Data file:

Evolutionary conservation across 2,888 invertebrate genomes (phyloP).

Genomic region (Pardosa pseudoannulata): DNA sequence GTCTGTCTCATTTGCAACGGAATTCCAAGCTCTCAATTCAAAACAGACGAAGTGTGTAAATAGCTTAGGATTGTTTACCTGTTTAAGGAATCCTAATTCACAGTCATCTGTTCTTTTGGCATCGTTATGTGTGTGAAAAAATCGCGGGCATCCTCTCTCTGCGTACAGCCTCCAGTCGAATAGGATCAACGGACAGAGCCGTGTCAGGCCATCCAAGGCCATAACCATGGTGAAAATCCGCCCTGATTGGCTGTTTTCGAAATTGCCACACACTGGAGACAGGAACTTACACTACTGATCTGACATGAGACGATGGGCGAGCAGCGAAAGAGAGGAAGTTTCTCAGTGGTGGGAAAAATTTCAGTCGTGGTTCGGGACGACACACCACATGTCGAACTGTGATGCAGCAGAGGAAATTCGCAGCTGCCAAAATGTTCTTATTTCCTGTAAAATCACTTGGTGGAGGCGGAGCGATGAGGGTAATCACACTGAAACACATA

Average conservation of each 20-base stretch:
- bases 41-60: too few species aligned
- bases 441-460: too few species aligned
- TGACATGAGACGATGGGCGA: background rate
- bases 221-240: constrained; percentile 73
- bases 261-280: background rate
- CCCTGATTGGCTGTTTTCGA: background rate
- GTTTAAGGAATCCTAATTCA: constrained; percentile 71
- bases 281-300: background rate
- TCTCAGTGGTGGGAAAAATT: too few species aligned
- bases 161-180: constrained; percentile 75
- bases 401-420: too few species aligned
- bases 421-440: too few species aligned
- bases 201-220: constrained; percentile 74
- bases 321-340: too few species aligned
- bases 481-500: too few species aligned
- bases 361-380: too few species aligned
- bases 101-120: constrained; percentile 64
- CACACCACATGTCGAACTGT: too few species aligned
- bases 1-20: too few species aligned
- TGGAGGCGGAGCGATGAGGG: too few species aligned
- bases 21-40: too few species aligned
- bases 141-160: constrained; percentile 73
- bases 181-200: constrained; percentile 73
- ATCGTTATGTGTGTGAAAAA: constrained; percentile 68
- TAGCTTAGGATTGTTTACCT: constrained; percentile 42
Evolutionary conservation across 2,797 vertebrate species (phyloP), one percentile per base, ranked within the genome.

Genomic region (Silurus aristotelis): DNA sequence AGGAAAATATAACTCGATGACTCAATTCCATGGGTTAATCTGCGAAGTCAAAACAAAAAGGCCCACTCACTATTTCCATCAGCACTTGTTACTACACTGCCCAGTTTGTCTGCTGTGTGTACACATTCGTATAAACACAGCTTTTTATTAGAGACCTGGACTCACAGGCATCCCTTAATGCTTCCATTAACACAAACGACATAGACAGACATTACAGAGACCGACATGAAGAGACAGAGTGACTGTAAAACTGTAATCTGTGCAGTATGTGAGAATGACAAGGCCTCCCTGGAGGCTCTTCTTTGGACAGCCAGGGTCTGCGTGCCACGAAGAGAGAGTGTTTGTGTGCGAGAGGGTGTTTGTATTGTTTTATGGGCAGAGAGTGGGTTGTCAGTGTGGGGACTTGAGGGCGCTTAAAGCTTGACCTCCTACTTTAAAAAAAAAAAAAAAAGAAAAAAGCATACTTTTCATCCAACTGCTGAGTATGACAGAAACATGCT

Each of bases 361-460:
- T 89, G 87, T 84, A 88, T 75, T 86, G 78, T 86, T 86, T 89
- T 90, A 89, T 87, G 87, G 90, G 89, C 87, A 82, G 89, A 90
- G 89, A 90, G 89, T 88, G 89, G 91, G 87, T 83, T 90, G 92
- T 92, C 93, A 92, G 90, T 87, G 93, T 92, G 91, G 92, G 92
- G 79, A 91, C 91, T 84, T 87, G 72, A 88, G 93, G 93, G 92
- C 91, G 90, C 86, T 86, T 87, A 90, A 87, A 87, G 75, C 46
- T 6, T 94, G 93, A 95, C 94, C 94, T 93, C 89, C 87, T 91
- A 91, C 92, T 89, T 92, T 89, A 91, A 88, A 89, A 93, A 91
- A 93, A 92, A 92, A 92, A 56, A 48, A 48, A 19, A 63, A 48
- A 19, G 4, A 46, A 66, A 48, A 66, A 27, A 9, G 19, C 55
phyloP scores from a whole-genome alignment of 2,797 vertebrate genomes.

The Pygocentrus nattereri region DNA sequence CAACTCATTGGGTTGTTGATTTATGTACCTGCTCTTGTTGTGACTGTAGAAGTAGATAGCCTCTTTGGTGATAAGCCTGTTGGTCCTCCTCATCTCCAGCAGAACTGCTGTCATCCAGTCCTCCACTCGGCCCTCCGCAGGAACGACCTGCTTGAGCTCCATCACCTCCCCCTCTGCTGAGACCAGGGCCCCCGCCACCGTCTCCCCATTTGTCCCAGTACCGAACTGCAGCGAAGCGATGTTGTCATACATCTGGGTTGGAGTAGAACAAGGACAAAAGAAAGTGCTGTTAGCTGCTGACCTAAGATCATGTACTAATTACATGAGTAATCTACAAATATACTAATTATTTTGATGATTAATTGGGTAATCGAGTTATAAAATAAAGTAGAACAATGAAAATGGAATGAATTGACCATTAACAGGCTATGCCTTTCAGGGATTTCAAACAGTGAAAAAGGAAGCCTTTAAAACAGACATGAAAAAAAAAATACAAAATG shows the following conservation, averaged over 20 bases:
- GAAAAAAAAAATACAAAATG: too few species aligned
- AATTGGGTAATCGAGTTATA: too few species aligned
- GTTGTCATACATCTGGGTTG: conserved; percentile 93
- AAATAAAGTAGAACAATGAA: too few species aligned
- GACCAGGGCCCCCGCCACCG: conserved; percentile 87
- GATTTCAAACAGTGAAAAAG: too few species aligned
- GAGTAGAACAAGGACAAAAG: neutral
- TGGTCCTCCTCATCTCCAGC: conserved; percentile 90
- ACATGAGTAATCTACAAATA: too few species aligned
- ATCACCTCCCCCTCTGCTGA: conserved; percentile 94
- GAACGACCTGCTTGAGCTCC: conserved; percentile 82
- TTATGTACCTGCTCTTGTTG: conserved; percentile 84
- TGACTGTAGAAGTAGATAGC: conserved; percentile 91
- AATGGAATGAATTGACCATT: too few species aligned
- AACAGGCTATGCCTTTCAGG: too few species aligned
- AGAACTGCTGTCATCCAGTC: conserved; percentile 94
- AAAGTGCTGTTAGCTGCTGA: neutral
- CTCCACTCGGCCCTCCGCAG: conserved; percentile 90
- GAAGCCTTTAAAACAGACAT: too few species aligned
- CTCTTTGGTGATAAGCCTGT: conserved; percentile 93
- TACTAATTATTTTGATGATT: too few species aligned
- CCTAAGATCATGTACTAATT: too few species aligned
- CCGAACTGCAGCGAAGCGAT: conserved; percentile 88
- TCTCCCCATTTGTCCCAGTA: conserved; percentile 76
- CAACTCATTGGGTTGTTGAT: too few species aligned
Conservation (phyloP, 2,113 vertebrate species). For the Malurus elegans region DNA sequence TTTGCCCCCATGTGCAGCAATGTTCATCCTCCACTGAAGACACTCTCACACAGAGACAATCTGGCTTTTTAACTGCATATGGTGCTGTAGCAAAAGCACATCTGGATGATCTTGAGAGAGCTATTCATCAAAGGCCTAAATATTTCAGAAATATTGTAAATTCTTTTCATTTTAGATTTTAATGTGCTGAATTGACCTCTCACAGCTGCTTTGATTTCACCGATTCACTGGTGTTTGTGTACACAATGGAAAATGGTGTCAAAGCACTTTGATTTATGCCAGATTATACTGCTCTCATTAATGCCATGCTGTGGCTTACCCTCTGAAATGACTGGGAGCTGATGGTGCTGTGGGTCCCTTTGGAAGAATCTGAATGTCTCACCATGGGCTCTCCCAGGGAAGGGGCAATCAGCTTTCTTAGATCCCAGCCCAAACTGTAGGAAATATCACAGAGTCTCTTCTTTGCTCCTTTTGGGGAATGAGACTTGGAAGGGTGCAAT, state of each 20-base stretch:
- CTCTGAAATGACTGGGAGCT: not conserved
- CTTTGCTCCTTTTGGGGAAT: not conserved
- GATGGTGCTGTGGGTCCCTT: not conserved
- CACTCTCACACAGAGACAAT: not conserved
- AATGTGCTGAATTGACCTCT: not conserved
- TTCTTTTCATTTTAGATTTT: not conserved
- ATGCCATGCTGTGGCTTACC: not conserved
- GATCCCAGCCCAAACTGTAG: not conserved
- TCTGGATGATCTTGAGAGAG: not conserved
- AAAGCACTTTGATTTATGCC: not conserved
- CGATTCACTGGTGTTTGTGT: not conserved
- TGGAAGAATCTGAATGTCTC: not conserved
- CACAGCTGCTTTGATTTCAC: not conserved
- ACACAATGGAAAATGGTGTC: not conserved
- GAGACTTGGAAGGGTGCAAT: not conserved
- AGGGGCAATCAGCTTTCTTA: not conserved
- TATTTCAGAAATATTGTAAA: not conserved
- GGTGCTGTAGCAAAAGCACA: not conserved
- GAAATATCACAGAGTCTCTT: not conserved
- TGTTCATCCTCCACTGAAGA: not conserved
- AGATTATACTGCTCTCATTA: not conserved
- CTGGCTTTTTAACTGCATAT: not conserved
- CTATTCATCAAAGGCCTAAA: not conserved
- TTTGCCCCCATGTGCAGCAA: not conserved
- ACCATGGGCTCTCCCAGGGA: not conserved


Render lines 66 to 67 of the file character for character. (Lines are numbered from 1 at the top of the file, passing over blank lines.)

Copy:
- CCGAACTGCAGCGAAGCGAT: conserved; percentile 88
- TCTCCCCATTTGTCCCAGTA: conserved; percentile 76